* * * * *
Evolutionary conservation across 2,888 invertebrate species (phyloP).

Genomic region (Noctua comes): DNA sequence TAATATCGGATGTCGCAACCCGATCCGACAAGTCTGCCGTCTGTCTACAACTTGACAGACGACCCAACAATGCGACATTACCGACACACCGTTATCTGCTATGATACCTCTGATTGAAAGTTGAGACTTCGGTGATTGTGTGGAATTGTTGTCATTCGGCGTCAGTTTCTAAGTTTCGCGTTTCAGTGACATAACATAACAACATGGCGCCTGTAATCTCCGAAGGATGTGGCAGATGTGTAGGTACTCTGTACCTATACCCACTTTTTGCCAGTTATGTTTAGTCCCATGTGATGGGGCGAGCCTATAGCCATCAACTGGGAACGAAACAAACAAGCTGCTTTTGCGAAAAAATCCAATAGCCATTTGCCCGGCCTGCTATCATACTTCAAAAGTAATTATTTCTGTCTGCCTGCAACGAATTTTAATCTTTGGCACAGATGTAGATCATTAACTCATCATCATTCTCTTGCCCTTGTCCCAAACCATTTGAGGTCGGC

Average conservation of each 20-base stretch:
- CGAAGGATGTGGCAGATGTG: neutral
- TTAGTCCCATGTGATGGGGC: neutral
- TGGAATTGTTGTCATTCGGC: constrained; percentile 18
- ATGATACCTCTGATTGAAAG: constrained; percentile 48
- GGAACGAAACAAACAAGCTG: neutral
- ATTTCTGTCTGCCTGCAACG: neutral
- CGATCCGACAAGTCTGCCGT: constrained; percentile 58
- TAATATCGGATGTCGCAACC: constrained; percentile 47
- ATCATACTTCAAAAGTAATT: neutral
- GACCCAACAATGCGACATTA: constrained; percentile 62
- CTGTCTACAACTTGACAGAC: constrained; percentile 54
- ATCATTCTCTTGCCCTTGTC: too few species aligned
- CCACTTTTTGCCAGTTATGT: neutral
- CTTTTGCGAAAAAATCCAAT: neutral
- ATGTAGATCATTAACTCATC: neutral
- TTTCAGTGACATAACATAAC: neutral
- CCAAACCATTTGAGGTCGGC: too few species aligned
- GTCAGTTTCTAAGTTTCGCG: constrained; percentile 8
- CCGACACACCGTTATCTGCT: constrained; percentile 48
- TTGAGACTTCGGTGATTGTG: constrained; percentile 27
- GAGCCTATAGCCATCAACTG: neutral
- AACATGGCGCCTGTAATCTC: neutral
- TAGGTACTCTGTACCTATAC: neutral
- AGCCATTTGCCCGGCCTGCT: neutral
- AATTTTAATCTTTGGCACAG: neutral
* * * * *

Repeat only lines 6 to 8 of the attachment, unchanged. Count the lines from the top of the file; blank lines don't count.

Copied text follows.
- TGGAATTGTTGTCATTCGGC: constrained; percentile 18
- ATGATACCTCTGATTGAAAG: constrained; percentile 48
- GGAACGAAACAAACAAGCTG: neutral